[R-sig-ME] t-distributed residuals [was Re: sandwich variance estimation using glmer?]
Whit Armstrong
armstrong.whit at gmail.com
Fri Nov 5 18:23:50 CET 2010
Do you have a winbugs example of the model you would like to fit?
If it is as simple as using a t-dist prior for your coefficients, then
it's pretty simple to do that in winbugs or PyMC.
Of course I'd like to plug my own project which is a c++ equivalent of
winbugs, now directly callable from R via inline.
I'm happy to translate a winbugs model and post the cppbugs equivalent.
-Whit
On Fri, Nov 5, 2010 at 12:25 PM, Ben Bolker <bbolker at gmail.com> wrote:
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> On 10-11-05 12:12 PM, David Atkins wrote:
>>
>> On 11/4/10 3:06 PM, Andrew Robinson wrote:
>>> That's an interesting point, Dave. Surely, however, there are better
>>> model diagnostics? By 'better' I mean more likely to pinpoint the
>>> source of lack of fit within a model?
>>>
>>> Personally I wouldn't rely on the concordance between robust and
>>> asymptotic SE as an indicator of model appropriateness. I don't see how
>>> it adds anything important to the diagnostic process.
>>>
>>> 1) if the match is bad, I'll examine the diagnostics, but
>>>
>>> 2) if the match is good, I'll examine the diagnostics anyway, as part of
>>> due diligence.
>>
>> Andrew--
>>
>> You are, of course, absolutely correct. I use R almost exclusively, and
>> for the most part, not having robust SE doesn't really cause any
>> problems for me (in general, or with respect to checking diagnostics...
>> actually, I love it!).
>>
>> From my own experience, I have seen the HLM's software use of both be
>> helpful in the following way: I have several times had colleagues /
>> students come to me with output from HLM, noting the discrepancy between
>> SE and wondering what this means? In essence, b/c that software puts
>> both of them in front of you, it's hard to miss when they are different
>> (esp. since p-values will then be radically different).
>>
>> These times tend to be "teachable moments" in terms of what it is saying
>> about the model and data (and fit). More often that not, the outcome
>> has been some form of count variable (which lurk quite commonly in
>> psychological/psychiatric waters), and thus we can talk about
>> distributional properties of the outcome vs. model, etc. (And I think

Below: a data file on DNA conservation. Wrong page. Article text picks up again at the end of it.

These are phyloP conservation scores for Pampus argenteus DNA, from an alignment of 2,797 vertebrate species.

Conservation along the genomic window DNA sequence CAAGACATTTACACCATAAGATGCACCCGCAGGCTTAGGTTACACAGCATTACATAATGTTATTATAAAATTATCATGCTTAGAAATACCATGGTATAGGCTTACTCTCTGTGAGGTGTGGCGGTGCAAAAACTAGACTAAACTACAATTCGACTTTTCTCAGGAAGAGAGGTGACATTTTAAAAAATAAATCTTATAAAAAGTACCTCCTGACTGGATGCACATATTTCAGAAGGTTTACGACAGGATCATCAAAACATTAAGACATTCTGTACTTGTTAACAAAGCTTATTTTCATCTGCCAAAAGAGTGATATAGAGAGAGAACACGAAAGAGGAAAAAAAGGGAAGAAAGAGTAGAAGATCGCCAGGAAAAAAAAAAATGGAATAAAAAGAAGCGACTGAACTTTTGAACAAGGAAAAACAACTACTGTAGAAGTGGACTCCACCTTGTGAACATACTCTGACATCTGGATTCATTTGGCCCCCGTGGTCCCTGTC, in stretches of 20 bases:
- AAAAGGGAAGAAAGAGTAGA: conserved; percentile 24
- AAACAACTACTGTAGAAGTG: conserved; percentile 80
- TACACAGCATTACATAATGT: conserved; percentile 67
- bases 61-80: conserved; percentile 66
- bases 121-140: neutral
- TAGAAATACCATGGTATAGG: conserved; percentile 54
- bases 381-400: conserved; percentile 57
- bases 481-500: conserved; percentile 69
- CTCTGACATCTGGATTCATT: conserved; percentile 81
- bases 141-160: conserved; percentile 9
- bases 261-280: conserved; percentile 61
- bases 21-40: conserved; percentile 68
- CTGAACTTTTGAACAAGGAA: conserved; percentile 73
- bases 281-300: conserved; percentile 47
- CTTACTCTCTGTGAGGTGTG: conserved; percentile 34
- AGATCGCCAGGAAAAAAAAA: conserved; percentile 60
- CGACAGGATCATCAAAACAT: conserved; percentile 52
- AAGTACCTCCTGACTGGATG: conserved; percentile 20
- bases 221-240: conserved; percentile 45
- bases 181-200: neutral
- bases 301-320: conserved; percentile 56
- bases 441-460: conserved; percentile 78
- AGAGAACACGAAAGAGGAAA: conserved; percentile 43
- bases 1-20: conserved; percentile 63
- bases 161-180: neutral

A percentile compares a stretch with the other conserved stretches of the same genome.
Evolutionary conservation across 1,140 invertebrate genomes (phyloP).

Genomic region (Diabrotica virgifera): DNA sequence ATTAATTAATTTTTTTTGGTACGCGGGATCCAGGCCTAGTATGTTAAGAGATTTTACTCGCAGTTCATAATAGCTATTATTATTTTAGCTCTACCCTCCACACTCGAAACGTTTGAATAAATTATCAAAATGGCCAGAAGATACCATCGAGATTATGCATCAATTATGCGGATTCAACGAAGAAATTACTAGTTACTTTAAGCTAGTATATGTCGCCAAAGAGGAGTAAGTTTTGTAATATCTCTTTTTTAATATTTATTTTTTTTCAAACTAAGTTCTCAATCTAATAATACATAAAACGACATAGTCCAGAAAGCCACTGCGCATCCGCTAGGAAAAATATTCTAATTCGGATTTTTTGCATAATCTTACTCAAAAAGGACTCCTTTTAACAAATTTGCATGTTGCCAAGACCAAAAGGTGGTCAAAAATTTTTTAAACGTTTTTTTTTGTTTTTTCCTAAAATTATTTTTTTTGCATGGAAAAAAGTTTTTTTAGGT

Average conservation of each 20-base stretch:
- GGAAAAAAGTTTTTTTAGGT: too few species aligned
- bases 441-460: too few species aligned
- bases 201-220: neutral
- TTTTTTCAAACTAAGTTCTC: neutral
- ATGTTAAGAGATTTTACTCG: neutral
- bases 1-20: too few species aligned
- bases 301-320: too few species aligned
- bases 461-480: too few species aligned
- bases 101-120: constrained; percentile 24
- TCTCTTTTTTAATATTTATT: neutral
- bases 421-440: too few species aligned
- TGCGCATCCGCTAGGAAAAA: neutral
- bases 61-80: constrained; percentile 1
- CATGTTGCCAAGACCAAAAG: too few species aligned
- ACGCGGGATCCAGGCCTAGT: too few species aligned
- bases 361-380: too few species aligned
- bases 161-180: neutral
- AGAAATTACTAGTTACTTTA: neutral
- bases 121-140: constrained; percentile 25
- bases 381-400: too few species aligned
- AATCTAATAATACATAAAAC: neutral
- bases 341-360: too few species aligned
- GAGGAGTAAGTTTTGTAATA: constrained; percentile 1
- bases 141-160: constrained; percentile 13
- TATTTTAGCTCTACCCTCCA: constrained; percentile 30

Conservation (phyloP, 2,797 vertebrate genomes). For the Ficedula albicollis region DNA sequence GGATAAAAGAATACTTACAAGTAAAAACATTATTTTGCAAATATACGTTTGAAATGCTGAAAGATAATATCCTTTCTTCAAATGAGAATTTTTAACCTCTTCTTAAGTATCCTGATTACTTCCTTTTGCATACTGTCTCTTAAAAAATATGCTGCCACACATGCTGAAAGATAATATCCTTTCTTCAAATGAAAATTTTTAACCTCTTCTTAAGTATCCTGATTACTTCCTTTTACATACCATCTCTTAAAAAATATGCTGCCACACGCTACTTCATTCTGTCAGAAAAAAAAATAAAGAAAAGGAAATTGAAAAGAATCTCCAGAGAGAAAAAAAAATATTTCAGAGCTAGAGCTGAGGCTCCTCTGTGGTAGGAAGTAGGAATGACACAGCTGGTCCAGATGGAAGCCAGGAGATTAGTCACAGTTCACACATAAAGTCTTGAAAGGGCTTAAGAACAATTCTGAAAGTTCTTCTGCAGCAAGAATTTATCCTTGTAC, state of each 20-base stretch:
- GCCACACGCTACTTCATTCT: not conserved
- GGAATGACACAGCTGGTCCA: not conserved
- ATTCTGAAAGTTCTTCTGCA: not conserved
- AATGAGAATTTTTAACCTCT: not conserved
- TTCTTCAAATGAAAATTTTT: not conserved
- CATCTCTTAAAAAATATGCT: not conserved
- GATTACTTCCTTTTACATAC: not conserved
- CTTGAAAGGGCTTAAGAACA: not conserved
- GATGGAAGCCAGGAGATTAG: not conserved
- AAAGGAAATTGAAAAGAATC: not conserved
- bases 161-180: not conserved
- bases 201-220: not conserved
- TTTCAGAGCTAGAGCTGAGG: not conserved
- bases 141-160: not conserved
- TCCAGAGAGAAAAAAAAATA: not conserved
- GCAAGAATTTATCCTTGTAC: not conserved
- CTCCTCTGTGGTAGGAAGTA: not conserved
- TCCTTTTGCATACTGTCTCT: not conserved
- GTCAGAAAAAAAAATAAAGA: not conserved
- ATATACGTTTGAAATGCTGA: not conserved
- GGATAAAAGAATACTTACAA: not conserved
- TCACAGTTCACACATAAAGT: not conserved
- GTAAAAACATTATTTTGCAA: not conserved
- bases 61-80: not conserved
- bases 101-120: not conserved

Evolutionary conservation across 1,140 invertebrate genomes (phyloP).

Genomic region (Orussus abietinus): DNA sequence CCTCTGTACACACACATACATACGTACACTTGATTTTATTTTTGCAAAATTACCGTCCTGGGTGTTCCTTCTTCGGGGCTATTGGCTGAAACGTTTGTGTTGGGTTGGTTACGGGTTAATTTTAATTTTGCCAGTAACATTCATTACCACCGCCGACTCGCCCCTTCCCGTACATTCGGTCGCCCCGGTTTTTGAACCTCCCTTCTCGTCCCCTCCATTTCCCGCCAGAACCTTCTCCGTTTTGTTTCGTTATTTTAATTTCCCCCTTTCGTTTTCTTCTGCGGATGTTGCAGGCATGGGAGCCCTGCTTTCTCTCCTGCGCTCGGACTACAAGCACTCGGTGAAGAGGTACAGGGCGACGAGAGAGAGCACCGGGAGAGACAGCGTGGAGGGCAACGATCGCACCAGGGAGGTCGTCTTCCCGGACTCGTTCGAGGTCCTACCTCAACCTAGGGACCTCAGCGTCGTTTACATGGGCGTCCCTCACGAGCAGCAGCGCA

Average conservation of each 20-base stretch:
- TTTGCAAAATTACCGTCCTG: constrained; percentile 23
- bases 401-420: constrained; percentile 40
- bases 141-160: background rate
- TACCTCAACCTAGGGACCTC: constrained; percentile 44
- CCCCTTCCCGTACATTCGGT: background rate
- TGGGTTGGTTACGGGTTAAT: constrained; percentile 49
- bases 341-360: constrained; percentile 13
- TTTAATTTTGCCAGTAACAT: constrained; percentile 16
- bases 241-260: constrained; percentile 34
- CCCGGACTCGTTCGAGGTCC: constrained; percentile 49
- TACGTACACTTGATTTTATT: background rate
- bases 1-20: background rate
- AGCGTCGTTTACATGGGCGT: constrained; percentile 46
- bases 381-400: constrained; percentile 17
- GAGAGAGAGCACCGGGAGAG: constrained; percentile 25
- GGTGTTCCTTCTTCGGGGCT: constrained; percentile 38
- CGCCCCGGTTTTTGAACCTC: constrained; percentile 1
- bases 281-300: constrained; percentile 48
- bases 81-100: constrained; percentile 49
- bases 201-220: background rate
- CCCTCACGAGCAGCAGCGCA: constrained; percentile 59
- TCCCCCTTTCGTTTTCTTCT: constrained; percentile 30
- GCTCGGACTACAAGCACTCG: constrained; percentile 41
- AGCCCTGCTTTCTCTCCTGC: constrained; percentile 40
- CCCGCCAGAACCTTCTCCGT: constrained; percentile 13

>> the mean-variance relationship of the Poisson tends to lead to large
>> adjustments with the robust SE.)
>>
>> I would in no way suggest that lme4 should follow suit with the HLM
>> software, and I honestly doubt whether it would serve a similar purpose,
>> as more novice statistical users tend to be intimidated by R (given lack
>> of menus, GUI, etc.).
>>
>> As I mentioned before, what I *would* be interested in are robust
>> approaches a la incorporating t-distribution in prior or likelihood. I
>> am currently working with a colleague on an analysis of a small number
>> of groups, where we have discused this -- he's exploring WinBUGS as an
>> option at present (to follow-up on our analyses with glmer and MCMCglmm).
>>
>> For what it's worth (and realizing it ain't all that much about R...).
>>
>
> Channeling Dave Fournier here for a few moments ...
>
> For that particular project, I would recommend that you give AD Model
> Builder and (to plug my own project and make things a little more R-ish)
> the R2ADMB package a try. AD Model Builder is fast, flexible, uses
> Laplace approximation for mixed modeling, and allows you to do post-hoc
> MCMC sampling around the estimated modes; changing from a Gaussian to
> t-distributed residual/likelihood calculations is in principle just a
> matter of adding a parameter and changing the line of code that does the
> likelihood calculation. And ADMB is now open source.
> The downside is that you have to learn a new system (objective
> functions in ADMB are written in a superset of C++). Overall I would say
> that the effort, and the payoff, of learning ADMB are on the same order
> of magnitude as learning WinBUGS/JAGS ...
>
> Ben Bolker
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